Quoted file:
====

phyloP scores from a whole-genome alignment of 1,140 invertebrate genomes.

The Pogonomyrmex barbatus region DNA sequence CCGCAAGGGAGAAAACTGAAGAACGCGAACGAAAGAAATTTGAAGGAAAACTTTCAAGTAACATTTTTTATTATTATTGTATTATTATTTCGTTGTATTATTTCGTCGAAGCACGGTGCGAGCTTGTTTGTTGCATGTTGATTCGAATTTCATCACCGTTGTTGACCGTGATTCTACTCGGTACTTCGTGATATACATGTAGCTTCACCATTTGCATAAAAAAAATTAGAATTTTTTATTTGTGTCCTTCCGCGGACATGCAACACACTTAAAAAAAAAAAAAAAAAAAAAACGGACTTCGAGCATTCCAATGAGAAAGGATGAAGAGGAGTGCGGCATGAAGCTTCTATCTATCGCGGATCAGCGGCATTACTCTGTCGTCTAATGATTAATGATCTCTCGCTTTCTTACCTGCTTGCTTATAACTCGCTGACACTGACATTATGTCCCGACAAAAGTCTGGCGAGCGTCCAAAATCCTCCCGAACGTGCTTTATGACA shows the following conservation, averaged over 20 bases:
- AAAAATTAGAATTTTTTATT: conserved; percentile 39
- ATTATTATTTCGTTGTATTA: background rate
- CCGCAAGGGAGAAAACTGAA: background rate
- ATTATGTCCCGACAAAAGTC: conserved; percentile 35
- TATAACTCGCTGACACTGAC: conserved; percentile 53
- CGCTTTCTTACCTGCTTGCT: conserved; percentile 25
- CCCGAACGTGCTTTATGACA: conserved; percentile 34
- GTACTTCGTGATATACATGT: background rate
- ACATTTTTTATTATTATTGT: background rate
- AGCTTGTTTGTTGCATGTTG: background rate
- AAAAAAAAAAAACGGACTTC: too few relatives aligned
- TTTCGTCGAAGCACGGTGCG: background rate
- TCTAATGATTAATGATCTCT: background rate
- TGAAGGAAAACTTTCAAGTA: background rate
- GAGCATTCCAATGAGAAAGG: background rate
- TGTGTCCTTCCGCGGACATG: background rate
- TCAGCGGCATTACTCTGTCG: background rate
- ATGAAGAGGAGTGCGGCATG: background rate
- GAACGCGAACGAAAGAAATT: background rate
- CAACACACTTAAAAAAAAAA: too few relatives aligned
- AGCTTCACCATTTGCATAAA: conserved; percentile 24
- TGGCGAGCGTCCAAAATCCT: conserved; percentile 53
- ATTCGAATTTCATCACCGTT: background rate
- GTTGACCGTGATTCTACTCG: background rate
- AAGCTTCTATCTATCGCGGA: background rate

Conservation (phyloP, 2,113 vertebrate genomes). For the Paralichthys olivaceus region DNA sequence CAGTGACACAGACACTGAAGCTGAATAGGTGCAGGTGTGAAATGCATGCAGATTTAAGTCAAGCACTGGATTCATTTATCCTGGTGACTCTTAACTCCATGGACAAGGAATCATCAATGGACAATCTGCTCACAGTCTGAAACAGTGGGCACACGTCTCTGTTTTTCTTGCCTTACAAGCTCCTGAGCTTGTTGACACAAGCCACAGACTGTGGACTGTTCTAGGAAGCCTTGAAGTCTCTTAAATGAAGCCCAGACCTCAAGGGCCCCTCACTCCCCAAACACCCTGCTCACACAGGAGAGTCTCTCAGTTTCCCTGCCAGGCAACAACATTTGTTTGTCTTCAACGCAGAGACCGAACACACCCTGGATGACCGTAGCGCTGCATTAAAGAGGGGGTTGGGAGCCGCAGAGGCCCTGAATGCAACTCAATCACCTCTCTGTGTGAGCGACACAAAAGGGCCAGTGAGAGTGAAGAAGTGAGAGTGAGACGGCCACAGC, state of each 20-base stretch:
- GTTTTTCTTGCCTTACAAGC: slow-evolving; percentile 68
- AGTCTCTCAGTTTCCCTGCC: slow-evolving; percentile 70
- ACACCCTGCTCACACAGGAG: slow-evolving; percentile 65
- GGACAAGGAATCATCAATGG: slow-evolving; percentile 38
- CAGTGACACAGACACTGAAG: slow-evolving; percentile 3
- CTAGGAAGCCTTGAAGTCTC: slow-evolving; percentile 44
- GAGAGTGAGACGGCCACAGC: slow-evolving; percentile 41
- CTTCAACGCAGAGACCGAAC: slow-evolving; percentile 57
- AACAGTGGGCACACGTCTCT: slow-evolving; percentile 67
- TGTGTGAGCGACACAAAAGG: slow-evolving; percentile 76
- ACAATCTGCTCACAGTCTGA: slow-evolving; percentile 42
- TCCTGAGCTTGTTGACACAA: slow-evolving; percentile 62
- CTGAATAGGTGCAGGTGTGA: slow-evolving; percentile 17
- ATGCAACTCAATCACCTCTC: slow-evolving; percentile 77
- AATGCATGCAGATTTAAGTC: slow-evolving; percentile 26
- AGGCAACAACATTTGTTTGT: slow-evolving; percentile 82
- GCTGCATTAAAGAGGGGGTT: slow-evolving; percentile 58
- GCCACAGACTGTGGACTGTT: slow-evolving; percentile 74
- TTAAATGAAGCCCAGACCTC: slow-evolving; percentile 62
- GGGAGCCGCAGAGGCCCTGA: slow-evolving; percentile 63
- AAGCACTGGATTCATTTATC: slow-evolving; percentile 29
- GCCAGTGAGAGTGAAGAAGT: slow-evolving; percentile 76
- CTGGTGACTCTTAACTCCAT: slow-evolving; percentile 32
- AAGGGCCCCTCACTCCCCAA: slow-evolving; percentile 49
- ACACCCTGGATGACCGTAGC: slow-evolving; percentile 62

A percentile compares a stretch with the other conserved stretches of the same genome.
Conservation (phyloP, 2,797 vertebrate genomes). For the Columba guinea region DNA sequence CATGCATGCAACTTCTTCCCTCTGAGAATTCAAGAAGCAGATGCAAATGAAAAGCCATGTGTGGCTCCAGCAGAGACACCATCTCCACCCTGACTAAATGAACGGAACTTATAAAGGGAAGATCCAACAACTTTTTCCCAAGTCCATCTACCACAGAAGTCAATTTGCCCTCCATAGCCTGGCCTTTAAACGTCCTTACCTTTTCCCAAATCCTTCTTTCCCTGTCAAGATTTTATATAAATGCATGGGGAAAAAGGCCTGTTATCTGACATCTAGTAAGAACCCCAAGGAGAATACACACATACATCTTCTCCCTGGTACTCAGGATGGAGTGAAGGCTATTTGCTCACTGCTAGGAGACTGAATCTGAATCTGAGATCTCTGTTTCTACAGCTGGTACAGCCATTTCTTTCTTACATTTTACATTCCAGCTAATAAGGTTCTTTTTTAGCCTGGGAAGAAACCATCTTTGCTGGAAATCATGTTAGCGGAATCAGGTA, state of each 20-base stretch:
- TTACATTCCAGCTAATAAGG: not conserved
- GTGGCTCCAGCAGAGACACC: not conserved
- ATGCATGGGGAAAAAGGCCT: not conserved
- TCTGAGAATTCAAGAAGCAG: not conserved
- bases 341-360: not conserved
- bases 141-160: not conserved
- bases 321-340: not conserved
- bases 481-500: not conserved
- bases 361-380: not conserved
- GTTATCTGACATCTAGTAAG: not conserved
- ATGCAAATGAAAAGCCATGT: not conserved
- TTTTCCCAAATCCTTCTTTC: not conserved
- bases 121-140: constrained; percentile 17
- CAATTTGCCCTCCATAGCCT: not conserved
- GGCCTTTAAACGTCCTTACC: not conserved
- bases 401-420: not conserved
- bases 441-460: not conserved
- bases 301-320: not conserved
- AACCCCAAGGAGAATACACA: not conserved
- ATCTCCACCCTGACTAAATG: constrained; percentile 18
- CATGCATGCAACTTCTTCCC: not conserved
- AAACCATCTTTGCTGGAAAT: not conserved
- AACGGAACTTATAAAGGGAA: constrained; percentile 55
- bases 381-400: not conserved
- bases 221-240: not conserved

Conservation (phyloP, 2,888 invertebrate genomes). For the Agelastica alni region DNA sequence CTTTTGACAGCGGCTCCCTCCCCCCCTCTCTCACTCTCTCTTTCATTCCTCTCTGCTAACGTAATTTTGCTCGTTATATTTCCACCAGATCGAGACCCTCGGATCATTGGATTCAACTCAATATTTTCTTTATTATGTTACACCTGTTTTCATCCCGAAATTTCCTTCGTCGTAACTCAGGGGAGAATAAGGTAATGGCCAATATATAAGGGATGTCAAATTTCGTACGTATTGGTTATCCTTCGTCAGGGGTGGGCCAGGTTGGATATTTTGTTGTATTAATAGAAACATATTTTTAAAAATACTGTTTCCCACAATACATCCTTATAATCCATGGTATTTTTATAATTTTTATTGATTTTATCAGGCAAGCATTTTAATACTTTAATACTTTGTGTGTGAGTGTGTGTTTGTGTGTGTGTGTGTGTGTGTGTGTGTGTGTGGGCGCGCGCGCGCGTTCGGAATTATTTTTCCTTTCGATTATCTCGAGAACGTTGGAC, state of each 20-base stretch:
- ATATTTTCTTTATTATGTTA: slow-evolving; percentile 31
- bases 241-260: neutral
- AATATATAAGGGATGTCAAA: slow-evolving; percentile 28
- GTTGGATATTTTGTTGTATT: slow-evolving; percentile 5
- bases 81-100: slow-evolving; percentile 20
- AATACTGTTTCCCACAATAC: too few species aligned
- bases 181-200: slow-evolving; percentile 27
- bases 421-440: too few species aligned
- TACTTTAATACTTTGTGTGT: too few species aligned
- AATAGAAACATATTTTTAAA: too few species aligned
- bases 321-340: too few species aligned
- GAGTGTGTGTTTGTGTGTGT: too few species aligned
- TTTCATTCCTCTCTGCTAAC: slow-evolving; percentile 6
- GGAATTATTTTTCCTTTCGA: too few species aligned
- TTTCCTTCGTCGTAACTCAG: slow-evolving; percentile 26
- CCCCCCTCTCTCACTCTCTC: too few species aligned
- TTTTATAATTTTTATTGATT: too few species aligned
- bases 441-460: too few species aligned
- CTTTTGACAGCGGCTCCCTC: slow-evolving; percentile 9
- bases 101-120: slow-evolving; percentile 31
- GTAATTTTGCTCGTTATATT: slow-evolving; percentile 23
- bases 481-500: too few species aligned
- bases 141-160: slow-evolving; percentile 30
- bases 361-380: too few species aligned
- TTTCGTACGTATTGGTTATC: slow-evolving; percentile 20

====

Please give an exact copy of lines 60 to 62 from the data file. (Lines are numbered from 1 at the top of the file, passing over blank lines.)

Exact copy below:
- bases 341-360: not conserved
- bases 141-160: not conserved
- bases 321-340: not conserved